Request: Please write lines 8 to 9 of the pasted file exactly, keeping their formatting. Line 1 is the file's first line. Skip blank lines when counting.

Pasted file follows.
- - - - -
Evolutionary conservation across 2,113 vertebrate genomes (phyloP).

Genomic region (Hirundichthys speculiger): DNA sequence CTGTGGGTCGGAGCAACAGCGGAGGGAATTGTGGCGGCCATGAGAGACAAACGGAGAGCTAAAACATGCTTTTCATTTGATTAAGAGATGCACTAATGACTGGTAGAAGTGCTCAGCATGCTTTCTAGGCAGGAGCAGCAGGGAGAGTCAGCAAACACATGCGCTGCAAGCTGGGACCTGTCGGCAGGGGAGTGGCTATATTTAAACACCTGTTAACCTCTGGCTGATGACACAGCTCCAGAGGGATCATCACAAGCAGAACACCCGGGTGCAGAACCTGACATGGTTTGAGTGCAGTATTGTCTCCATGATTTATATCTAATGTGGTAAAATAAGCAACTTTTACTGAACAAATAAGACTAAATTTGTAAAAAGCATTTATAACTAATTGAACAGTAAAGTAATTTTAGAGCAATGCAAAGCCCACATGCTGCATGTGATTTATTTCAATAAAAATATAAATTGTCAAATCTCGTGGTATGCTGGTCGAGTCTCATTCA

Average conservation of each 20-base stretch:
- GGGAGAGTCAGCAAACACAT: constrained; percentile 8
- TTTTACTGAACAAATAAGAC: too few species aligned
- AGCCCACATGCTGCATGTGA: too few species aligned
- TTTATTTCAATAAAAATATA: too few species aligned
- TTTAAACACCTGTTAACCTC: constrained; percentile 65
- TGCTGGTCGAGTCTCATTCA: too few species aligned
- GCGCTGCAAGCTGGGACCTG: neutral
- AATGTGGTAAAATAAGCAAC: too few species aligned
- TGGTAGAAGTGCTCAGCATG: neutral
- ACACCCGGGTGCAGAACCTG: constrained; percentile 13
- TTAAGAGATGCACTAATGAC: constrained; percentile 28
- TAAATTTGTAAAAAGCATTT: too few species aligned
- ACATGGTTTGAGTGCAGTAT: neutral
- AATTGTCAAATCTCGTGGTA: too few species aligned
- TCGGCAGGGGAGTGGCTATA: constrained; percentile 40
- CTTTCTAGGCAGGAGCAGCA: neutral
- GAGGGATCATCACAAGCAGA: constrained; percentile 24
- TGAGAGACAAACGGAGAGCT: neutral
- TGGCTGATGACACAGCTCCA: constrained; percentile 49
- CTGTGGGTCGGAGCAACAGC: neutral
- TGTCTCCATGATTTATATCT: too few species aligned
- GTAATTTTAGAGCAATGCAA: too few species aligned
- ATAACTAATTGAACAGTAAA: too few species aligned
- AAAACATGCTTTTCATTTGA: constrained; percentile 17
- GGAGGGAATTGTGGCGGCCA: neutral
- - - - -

- TTTAAACACCTGTTAACCTC: constrained; percentile 65
- TGCTGGTCGAGTCTCATTCA: too few species aligned